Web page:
Sunday, November 8, 2009

Weekend Out of Nowhere

Talk about impulsive and acting on a whim. We didn't have any plans this weekend and I figured we'd just hang out and I could do real man work on the barn and help a friend move, and before I know it, we're heading down to Nashua for the night, hotel and all. Where did that come from?

R's friend has a quilt that is being shown at some big quilter's convention in Nashua. Apparently her quilt has won awards and was accepted into this show, so it's kind of a big deal, and since she lives in Minnesota, she couldn't actually be here in person. She mentioned to R that it was near us, and if we had a chance, to check it out. I wasn't sure what to make of it, not being a quilter and all. We were originally just going to go down and see it, maybe grab some dinner and then head home, though it is an hour and a half drive. Well, it sort of evolved into a hotel stay and then dinner and a movie, without the movie, of course. Having never been to Nashua, I didn't know what to expect.

But before we could go, we had other things we needed to do on the home front. KR was moving out to the neighboring town and sent out requests for assistance. I was more than happy to help, but couldn't spend the whole day and indicated as much. After helping KR, I was to meet with my Mentor to help him move some hot air balloon baskets, then we'd hit the road for Nashua. We could have stayed for the entire day on Sunday, but I had signed up for a class at King Arthur Flour to make pizza, which was to begin on Sunday morning at 11:00, so we'd have to leave early to get home on time.

Anyway, helping KR move was a breeze, she doesn't have a lot of stuff, and most of it she'd moved already. Plus, she wasn't going far. Fortunately I had my Mentor's car, so we managed to get everything over there in one trip, how's that for packing light? Her new flat is actually a house with lots of space, and she's right next to A's horse riding teacher, in a really cool part of town. Hope it all works out.

Also got to meet T, who might have a bike he'd like to sell for R to use, but we'll see.

After the move, I jetted back home and met with my Mentor, and we loaded a bunch of stuff into his truck, which he moved to Quechee. Then we hit the road.

The drive down was fairly painless, especially considering some of the drives we've done in the past year. The drive home from New York drove me to tears. We got to the hotel, which was designed to look like a Medieval castle and also happened to be hosting the quilt convention. Then again, what really mattered to us was the fact that they had a swimming pool, a key consideration when your kids are running the show. It was interesting because you could tell something was up by the inordinate number of women (not too many guys at a quilting convention, why is that?) walking around in elaborately quilted jackets and vests.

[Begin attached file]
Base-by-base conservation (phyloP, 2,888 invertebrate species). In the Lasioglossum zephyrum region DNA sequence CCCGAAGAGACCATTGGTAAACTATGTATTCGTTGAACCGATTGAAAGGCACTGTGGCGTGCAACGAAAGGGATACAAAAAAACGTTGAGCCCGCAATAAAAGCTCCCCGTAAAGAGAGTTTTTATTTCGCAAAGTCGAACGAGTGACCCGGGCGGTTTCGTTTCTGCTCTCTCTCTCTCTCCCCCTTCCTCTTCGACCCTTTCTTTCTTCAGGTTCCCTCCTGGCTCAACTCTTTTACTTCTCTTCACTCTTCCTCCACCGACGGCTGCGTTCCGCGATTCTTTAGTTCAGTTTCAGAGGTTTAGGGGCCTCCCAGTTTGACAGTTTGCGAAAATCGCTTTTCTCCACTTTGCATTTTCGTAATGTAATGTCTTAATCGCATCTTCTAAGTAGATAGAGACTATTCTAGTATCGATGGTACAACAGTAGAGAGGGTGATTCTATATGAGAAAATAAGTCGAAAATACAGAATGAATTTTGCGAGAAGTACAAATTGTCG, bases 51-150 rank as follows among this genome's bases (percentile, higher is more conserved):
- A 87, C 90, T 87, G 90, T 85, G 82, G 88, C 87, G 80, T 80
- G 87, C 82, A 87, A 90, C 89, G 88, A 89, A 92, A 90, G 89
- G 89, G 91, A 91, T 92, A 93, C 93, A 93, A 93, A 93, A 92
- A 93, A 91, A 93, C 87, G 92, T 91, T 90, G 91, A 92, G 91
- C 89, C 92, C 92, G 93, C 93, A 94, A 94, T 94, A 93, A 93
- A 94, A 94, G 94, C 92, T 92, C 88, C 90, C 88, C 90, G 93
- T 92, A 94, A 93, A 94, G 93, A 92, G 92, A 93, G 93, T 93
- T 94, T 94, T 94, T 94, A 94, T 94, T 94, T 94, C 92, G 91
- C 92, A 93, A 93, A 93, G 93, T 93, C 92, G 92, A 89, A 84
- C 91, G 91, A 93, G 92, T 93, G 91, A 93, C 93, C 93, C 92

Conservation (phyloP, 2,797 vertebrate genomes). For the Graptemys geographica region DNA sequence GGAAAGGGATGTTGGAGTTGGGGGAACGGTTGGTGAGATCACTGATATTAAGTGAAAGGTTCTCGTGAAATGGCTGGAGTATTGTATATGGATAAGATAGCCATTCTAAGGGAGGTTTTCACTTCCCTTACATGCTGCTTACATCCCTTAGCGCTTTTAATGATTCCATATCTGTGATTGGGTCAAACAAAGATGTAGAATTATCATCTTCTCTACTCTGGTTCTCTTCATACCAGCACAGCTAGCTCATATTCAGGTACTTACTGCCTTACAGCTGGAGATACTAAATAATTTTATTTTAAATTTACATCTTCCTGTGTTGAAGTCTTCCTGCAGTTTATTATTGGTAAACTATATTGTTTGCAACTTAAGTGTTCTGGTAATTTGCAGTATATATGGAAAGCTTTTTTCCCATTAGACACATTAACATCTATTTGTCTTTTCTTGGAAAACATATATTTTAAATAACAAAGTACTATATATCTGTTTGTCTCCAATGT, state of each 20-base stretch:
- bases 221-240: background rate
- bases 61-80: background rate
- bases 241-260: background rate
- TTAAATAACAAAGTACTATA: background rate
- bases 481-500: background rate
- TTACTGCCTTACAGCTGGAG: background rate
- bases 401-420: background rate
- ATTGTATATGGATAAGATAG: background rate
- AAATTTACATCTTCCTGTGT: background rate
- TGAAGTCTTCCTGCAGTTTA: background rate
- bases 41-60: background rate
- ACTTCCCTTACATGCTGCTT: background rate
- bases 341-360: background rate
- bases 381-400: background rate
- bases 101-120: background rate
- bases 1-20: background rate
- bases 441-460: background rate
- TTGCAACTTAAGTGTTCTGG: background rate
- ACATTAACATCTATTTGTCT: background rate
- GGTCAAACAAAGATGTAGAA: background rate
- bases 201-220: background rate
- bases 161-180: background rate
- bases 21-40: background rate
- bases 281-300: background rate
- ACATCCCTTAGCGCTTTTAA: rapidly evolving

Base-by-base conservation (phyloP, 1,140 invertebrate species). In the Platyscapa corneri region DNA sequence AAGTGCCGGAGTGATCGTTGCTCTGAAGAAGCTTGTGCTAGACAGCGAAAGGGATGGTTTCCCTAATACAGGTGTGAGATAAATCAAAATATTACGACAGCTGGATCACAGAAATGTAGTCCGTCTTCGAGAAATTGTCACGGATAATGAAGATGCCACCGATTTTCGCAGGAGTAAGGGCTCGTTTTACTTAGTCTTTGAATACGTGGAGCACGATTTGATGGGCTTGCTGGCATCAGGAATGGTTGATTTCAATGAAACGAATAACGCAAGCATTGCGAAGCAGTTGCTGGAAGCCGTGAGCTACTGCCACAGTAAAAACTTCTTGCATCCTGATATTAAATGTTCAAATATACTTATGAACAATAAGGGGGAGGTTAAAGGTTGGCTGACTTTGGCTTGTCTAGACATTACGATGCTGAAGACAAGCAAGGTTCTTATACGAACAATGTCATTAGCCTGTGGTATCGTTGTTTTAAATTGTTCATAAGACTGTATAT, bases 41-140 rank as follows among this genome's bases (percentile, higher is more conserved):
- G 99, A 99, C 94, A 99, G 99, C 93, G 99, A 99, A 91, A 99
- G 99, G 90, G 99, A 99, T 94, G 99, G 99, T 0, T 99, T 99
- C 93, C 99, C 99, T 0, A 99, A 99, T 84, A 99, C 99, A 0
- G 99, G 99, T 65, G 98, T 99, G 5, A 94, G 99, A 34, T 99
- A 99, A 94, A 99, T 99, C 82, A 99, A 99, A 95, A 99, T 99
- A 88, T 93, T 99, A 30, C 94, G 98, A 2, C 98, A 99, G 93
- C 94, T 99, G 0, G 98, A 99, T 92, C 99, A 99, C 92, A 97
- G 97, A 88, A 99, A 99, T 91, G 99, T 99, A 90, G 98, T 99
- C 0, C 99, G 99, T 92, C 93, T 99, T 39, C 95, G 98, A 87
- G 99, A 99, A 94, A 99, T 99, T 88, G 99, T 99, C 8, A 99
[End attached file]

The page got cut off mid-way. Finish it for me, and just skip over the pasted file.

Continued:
Now I've never been one to really appreciate quilts, and upon first glancing at them, I thought they were nice, but nothing overwhelming. In fact, after we'd found her friend's quilt, I was ready to hit the road and get some food. I'd seen enough stitching for one day.

However, R and the kids wanted to check out some of the quilts (do you really want to?). Naturally, I was forced to wander and browse a little, and you know what? After spending a little time and just checking out the details that go into these pieces of art, you really begin to appreciate the level of skill, thought and craftsmanship (crafts-person-ship?) that is involved. It's mind boggling, dare I say pathological. Every single loop and curve has been stitched in, and these quilts were the size of bed sheets. The details were incredible, to the point where I thought it might even be cool to give it a shot myself, except my Mentor would disown me if he found out... or at least make me give back his hammer, and my brother in law would stop returning my emails.

Anyway, it was kind of cool. I don't think I'd have the patience or fortitude to do it, I think it takes literally years to make these things. I guess machines are becoming more common, though that seems a little like cheating, but who am I to say (nobody)? There were in fact several quilts that were done entirely by hand, a feat I still can't imagine. Kudos to them.

After the show, we ventured out into suburban hell and got a mouthful of it. We went a Mexican restaurant in town that got good reviews and was it ever crowded. A 45 minute wait. I can't remember the last time I had to wait to eat dinner. They give you this pager that buzzes when your table is ready, which was good for entertainment value for the kids. We didn't want to sit around, so drove through the strip malls and found a CVS to get supplies. Our timing was perfect, because within five minutes of getting back, our buzzer went off and we got our table.

The food was okay, about as good as you'd expect to find in New Hampshire. We ate, went back to the hotel, and went for a swim. I was exhausted by this point and for whatever reason, when I jumped into the pool, it felt like jumping into the Arctic Sea. I was freezing and couldn't stop shivering. I felt like a wimp, but what could I do? Maybe it was fatigue, but I got out, dried off, and promptly passed out on the lounge chair.

That's what happens when you're running on fumes. Until the next time, thanks for reading.

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